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DDA Exposes Teachers, Students to 3-D Technology

Sometimes 3ds max 7 softwarestudents are simply not able to learn through spoken lessons alone, but instead need to visualize a lesson in order to understand or come up with a solution for a problem. In an effort to help, Discreet, a division of Autodesk Inc., has launched the Discreet Design Academy (DDA), which was designed by educators and Discreet to bring new visual communication-based skills and learning experiences into the secondary school classroom.

DDA provides a cross-disciplined curriculum that incorporates the company’s new 3ds max 7 software, which allows students to use visual communication to solidify their critical-thinking, science, math, language and technology skills. More specifically, the software utilizes its 3-D technology to teach complex topics such as breaking down the digestive system, and then allowing students to animate solutions in order to explain and present what they have learned.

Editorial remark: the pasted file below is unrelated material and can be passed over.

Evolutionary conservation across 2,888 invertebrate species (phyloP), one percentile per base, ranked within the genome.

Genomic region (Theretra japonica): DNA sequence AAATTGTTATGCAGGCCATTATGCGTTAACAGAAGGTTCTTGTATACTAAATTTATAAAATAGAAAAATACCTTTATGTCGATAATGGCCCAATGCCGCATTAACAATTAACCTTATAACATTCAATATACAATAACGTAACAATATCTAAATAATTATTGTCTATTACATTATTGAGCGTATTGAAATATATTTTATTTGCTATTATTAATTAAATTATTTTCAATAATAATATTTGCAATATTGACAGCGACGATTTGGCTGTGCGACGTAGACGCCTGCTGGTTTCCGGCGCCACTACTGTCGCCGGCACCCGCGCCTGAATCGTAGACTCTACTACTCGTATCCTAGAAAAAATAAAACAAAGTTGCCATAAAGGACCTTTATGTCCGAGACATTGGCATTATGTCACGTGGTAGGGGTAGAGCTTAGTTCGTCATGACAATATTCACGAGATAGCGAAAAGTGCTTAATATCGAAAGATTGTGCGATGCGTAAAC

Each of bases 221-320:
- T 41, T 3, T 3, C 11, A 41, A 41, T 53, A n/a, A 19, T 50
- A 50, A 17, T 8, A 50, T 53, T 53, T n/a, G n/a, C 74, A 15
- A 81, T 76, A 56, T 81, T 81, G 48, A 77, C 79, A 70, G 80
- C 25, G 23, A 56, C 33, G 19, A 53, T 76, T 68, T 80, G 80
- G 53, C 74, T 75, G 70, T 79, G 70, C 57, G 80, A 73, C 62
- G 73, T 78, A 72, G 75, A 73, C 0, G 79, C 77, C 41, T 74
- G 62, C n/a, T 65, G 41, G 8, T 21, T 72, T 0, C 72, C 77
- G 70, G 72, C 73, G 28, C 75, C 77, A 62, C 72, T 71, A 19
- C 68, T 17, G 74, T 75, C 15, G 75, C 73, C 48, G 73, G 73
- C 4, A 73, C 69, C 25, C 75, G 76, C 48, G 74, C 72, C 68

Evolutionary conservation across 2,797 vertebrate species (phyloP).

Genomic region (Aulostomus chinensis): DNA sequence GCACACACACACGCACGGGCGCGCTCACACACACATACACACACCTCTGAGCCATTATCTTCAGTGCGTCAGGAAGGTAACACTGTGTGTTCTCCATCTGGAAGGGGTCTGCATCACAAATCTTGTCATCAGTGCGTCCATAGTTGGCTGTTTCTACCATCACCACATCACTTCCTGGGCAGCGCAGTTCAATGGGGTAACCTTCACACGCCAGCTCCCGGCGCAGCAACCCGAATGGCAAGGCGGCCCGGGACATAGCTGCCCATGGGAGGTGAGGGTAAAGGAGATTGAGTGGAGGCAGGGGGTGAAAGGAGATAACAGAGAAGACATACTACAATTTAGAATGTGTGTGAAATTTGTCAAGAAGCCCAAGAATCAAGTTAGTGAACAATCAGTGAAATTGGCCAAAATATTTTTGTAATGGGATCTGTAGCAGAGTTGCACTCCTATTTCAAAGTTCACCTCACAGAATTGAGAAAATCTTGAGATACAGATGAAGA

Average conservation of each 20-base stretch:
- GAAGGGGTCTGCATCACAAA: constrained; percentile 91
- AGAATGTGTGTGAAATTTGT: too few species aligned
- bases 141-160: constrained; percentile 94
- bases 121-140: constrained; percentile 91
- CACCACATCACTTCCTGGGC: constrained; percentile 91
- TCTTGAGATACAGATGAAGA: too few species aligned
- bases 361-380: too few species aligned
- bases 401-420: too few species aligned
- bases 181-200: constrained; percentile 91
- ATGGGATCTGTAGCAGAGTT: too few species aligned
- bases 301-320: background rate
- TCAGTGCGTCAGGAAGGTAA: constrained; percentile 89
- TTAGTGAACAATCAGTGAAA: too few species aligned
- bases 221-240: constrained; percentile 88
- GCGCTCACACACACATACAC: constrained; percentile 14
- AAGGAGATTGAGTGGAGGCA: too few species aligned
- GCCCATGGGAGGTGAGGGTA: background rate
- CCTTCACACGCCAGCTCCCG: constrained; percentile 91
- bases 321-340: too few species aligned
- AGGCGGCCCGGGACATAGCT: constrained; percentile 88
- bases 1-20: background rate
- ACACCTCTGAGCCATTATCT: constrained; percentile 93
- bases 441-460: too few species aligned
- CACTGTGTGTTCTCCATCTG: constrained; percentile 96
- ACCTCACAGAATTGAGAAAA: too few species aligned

DDA also includes comprehensive lesson plans, teaching guides and handouts to support five projects throughout a semester - the equivalent of a fundamental animation course. Other teacher resources included with the program are syllabi, evaluation rubrics and online tutorials. For more information on the DDA program, visit www.discreet.com/dda.

This article originally appeared in the 02/01/2005 issue of THE Journal.

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